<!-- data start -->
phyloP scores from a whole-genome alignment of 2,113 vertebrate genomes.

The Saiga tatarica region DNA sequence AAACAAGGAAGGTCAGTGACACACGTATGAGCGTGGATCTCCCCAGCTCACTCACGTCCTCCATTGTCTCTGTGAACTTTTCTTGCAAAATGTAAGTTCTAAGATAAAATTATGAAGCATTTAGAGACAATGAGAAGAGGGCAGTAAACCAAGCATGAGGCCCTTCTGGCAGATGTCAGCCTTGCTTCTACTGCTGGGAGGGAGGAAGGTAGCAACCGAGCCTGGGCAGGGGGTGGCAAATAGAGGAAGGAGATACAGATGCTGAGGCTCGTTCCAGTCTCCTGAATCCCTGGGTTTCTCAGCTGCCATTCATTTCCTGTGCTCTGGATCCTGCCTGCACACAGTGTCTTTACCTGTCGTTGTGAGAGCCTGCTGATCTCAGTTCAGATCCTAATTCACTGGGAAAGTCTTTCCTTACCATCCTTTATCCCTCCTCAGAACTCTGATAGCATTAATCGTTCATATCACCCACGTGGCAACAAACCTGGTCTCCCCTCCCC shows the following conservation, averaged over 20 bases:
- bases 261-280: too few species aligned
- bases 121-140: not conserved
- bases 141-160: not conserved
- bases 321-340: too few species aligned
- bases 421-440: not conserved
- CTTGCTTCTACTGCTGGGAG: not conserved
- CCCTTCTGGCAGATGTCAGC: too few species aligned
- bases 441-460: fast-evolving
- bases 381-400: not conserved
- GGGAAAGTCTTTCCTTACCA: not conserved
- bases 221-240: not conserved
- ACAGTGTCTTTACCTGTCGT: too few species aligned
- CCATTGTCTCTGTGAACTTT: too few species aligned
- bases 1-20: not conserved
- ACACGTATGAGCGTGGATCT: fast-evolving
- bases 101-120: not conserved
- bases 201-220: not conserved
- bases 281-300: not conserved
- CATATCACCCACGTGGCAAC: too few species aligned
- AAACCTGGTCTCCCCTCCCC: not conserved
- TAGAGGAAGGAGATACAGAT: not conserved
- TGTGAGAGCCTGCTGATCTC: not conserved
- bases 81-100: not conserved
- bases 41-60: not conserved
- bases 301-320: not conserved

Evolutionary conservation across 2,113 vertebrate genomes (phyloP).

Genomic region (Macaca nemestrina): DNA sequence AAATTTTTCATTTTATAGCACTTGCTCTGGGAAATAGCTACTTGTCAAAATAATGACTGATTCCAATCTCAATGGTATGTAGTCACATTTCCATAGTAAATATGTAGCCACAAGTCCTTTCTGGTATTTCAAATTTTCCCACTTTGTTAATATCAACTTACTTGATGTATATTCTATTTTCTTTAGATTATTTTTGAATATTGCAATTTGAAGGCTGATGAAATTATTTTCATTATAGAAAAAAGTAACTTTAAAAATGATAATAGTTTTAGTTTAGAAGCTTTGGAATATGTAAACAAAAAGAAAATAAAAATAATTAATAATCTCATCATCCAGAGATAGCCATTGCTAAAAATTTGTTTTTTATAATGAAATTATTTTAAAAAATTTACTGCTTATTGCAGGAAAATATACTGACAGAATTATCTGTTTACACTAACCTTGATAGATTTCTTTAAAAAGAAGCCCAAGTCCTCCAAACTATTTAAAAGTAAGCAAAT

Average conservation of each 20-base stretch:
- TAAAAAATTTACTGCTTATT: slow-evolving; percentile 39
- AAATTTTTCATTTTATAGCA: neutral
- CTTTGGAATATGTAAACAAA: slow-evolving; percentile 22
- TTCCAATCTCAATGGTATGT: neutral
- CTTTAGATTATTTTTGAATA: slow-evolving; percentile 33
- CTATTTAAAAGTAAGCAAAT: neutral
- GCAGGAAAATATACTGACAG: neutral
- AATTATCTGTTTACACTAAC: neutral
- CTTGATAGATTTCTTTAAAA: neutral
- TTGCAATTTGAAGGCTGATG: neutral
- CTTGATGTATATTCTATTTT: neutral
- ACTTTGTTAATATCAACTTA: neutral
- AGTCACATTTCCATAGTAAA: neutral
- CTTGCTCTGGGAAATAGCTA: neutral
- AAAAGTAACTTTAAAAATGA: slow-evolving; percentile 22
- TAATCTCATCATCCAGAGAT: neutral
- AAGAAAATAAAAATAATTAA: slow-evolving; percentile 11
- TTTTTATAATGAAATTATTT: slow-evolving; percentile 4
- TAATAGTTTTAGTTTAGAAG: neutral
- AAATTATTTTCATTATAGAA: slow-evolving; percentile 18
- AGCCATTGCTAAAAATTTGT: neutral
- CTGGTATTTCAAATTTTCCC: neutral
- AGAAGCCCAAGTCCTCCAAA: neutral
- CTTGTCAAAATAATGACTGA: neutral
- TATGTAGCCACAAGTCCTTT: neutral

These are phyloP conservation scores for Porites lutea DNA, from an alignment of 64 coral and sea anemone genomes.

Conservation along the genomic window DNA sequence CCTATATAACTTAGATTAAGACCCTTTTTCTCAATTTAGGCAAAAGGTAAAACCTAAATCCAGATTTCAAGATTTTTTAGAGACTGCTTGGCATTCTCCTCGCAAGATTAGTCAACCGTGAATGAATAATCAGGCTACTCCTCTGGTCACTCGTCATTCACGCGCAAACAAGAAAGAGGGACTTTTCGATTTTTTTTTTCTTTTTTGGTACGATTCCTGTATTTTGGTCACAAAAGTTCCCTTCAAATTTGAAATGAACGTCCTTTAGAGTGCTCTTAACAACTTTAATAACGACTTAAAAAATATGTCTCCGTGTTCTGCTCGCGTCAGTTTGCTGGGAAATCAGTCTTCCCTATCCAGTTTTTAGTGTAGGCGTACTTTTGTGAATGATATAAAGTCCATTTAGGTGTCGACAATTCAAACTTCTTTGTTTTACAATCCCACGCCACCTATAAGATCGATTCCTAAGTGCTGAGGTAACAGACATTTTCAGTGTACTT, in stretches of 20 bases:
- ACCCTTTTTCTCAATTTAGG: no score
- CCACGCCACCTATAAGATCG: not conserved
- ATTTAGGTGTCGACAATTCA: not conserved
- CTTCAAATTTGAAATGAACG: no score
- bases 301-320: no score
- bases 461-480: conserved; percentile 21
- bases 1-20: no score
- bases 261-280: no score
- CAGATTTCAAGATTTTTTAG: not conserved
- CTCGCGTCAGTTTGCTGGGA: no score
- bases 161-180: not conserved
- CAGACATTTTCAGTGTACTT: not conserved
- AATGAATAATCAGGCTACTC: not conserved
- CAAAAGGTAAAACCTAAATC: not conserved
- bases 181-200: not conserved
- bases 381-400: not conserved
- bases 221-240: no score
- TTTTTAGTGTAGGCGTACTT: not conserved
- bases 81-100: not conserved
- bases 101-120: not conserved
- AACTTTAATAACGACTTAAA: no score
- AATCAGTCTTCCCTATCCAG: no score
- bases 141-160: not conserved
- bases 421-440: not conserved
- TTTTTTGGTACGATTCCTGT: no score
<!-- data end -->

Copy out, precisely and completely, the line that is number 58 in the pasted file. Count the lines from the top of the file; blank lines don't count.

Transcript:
- ACCCTTTTTCTCAATTTAGG: no score